One thing many can agree on is that every story differs from the next in some way. Yet one thing unites them all. This very simple and complex piece is the story’s characters. Without them there is no story. With them, the story is everything we desire it to be. The essential question becomes, how do we make these characters into who we want them to be? And in turn, we release the pen and allow them to tell our narrative based on the life we created for them.
And characterization can be as difficult as outlining the plot or painting the character’s physical setting because these details in themselves help develop your character. Here at Syllble, we like to give quick tidbits of knowledge that you can take with you on any writing journey wherever you are. Consider these pointers when forming your next character for your next masterpiece!
Tip 1: Define your character’s physical spaces.
Every character needs its own space to exist, and because physical spaces are only primary settings and locations, your character can virtually exist anywhere, somewhere, or even nowhere. It could be a small country neighborhood situated in Central Florida, or a village in Africa. This will set the stage for your character while helping define him, her, them, etc.
Tip 2: Define your character’s purpose or goal
Determine if the character is male, female, or otherwise, remember that all characters are not always human. Are they the story’s protagonist or antagonist? How your character deals with the inevitable obstacles that stand between them and their aims will help most clearly define them.
Tip 3: Think Creatively.
You’ll want to consider a few things here. Add specific characteristics that help your audience feel different ways about your character: love, pity, revulsion, compassion, or nothing at all. And once your characteristics are solidified, you can add their fears, weaknesses, motivations, and biggest secrets. It creates a more realistic character and develops your character’s archetype. Take mannerisms and features from people around you; note physical features like eyes, the shapes of noses, jaws and ears, and even body shapes and combine them
Tip 4: Give your character quirks, and attitude.
To bring your character alive, give them a personality that goes beyond the story itself. A character’s attitude is made of complementary traits many times. For example, a character may love freedom and dislike authority, or lives a flashy lifestyle and does not respect frugality. These are sometimes unexpected and cause the audience to rethink this character. And that is okay!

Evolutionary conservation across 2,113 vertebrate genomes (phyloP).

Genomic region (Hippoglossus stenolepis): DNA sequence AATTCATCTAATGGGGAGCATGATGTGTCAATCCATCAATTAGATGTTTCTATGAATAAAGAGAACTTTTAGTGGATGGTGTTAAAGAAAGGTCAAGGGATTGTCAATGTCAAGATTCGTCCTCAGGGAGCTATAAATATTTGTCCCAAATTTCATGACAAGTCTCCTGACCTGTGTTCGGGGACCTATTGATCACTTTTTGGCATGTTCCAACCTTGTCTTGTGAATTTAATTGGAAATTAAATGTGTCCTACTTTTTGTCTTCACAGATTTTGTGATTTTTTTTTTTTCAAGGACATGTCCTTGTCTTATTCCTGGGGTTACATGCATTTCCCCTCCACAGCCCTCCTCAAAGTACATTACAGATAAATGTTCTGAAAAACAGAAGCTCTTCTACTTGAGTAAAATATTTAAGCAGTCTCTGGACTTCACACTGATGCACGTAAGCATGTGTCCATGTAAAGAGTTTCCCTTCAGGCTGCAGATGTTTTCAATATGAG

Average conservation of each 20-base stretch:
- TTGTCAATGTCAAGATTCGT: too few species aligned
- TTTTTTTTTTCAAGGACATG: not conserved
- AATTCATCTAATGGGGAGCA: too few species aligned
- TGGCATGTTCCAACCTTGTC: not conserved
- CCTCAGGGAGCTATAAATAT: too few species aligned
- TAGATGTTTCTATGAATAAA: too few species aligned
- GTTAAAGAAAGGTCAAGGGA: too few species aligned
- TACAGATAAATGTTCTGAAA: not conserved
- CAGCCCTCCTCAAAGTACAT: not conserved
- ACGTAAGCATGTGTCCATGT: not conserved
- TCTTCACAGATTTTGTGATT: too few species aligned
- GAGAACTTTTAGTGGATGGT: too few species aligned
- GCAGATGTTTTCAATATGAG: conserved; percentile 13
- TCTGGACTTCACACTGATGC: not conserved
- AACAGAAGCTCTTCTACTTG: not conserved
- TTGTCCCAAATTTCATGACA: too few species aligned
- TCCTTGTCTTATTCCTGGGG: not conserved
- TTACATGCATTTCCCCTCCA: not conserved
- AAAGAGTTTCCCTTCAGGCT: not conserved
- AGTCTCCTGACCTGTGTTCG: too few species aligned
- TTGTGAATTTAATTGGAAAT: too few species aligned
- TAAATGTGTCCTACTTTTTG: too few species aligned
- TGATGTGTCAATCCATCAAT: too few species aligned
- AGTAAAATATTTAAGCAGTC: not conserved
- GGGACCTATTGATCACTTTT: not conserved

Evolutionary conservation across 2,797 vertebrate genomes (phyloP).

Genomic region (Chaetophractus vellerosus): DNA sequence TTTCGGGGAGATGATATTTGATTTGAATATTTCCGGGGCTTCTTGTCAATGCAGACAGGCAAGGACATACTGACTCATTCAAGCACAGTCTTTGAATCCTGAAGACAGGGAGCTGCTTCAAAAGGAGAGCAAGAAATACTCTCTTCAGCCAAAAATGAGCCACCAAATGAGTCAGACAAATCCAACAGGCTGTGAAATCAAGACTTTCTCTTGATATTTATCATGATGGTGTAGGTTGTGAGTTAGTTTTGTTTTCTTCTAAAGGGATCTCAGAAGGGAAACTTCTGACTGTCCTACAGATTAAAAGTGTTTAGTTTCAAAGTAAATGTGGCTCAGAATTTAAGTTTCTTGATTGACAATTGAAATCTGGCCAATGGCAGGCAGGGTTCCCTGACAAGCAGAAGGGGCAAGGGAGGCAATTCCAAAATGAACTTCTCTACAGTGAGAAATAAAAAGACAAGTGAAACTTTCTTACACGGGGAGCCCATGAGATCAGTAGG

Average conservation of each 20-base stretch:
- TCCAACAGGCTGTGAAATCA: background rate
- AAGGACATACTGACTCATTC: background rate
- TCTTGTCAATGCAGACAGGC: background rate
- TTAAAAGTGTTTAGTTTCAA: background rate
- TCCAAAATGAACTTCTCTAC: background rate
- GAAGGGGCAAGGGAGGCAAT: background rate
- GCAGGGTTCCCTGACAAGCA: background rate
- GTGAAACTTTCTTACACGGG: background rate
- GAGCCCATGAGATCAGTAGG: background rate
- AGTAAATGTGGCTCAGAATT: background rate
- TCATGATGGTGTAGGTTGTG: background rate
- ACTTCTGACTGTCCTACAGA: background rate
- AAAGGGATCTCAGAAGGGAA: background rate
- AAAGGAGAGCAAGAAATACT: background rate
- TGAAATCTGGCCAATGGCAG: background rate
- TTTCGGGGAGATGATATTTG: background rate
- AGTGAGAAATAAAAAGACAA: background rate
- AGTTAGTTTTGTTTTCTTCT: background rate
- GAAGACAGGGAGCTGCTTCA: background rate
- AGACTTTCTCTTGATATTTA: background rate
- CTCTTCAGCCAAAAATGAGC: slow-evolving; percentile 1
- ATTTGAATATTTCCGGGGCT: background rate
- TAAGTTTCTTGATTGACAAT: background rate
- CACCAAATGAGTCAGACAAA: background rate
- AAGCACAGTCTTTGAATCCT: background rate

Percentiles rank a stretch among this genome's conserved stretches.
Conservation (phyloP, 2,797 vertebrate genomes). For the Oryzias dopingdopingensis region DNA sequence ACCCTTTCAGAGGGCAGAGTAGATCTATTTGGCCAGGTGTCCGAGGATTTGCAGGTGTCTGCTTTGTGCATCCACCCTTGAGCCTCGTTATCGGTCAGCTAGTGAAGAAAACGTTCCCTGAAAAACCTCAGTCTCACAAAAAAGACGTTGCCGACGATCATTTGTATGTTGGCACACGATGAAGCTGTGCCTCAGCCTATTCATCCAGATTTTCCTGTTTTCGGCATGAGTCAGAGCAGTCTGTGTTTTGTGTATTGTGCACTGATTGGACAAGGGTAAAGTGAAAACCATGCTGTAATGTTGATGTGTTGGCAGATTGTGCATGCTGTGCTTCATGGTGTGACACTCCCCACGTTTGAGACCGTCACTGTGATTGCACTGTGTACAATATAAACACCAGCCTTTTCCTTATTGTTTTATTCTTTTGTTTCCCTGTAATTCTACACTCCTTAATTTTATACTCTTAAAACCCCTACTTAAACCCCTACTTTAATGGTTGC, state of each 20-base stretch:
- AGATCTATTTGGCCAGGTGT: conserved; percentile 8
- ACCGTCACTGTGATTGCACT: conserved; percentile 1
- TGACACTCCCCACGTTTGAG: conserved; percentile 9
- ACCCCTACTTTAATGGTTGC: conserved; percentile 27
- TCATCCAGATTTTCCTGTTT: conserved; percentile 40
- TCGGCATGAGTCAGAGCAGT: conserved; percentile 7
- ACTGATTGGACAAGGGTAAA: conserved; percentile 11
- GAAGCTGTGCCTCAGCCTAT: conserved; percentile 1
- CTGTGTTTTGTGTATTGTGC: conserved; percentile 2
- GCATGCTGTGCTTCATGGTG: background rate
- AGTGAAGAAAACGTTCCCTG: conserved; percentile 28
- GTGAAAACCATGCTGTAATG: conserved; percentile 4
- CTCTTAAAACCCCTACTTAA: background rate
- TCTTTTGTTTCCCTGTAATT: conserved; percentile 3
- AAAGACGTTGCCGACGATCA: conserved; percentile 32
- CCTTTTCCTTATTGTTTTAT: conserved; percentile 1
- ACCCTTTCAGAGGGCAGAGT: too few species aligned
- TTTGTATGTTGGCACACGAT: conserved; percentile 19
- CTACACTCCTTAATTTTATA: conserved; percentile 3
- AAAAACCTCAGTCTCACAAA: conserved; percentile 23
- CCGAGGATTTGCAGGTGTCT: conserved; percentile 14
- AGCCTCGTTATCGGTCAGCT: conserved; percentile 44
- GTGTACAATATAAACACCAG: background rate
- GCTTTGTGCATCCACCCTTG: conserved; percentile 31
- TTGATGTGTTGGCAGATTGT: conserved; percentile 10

Quirks can be good and bad habits, or just things the character cannot stop without discipline or counseling. They can be minor (like fingernail biting) or major (like a drug addiction); either way the more or less tics and traits you give your character, the more they will come alive for your audience.
Now that you have a clear outline of how to raise your character from the pages of your stories, try these few things when crafting your character in your creative space:
- Make a mind map of all you talked about, and all you decided about your character.
- If you have the time, role play as your character to uncover things that you didn’t know about your character to help continuously develop their personality.
- Make a list of likes and dislikes based on their attitude but be sure the list is well-balanced.
The time to start is now. If this article was enjoyable and useful for you, share it for another writer to see!
What are your best tips for creating your perfect character?
Community Manager + Contributer
Fabrice Guerrier is an Haitian American entrepreneur and author. He believes large numbers of people working cooperatively over the internet to create stories is the future of original content and the creative economy. He founded Syllble Studios startup to bring something new to the publishing and entertainment space and support creative writers from all over the world to hack their fullest creative potential. Fabrice is a first generation immigrant born in Haiti. He moved to the U.S. at the age of 13. Fabrice speaks French, Haitian Creole and English.